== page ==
Introduction: Gauguin's Composition in Day of the God (Mahana No Atua)
A careful study of Gauguin's stylized painting that was inspired by his South Seas experience.

Book: Impressionism and Post-Impressionism
Art Institute of Chicago. Impressionism and Post-Impressionism in The Art Institute of Chicago. Art Institute of Chicago, 2000, p. 148.

Paul Gauguin spent most of his final French sojourn (September 1893–August 1895) in Paris promoting his work. This fostered retrospection, and he set about writing and illustrating a fictionalized account of his Tahitian experiences, entitled Noa Noa. Day of the Gods (Mahana No Atua), one of very few paintings completed during this period, is closely aligned with Gauguin’s contemporaneous literary projects. Intimate in scale but monumental in conception, it is his attempt to synthesize all that he had learned and achieved in the South Seas. He also intended here to demonstrate that he could hold his own against Pierre Puvis de Chavannes’s mural paintings, Georges Seurat’s Sunday on La Grande Jatte—1884, and recent work by the Nabis.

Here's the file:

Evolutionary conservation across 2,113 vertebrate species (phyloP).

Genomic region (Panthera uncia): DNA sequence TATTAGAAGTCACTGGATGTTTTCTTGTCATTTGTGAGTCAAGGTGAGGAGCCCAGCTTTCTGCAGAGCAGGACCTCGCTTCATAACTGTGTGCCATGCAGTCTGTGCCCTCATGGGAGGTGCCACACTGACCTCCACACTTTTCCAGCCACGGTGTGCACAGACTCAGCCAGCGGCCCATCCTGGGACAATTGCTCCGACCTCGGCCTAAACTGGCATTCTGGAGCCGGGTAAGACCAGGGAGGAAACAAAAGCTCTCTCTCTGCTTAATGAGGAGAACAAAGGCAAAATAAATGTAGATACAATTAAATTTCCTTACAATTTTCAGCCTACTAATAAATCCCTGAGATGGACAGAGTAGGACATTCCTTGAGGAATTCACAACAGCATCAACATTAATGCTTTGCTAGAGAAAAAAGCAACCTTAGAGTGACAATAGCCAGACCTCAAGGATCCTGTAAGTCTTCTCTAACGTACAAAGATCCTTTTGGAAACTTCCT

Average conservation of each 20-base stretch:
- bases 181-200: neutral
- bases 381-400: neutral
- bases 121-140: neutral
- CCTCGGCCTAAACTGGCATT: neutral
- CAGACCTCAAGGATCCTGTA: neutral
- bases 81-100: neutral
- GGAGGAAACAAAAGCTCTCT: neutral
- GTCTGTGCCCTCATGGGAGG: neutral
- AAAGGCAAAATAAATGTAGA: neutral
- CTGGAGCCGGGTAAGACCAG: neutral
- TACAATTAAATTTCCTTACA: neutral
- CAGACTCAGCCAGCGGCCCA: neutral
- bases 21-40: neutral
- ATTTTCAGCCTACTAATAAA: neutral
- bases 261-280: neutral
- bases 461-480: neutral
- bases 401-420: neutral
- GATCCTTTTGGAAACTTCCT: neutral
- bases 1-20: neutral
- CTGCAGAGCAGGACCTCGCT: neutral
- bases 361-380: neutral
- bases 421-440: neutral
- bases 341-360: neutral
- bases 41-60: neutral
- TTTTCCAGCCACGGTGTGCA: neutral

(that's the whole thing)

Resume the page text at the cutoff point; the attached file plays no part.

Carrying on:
Set in a Tahitian landscape by the sea, the composition is divided into three horizontal bands. At the top, people perform ritual actions near a towering idol, which, like many figures in Gauguin’s Tahitian images, derives from photographs the artist owned of carved reliefs adorning the Buddhist temple complex at Borobudur (Java). In the middle band, three symmetrically disposed nudes stand out against a Weld of pink earth. The woman in the center, formally linked to the idol above, plays with her hair and dangles her legs in a pool. She is flanked by two sleeping figures of ambiguous gender. The lower portion of the composition is devoted to an evocation of water so stylized as to defy the laws of representation. With this frieze of amorphous, organic shapes in brilliant, contrasting hues, Gauguin posited color as "the language of dreams" (to quote a later text by the artist), or the primal essence of visual communication—a notion that was to resonate through the history of abstract painting.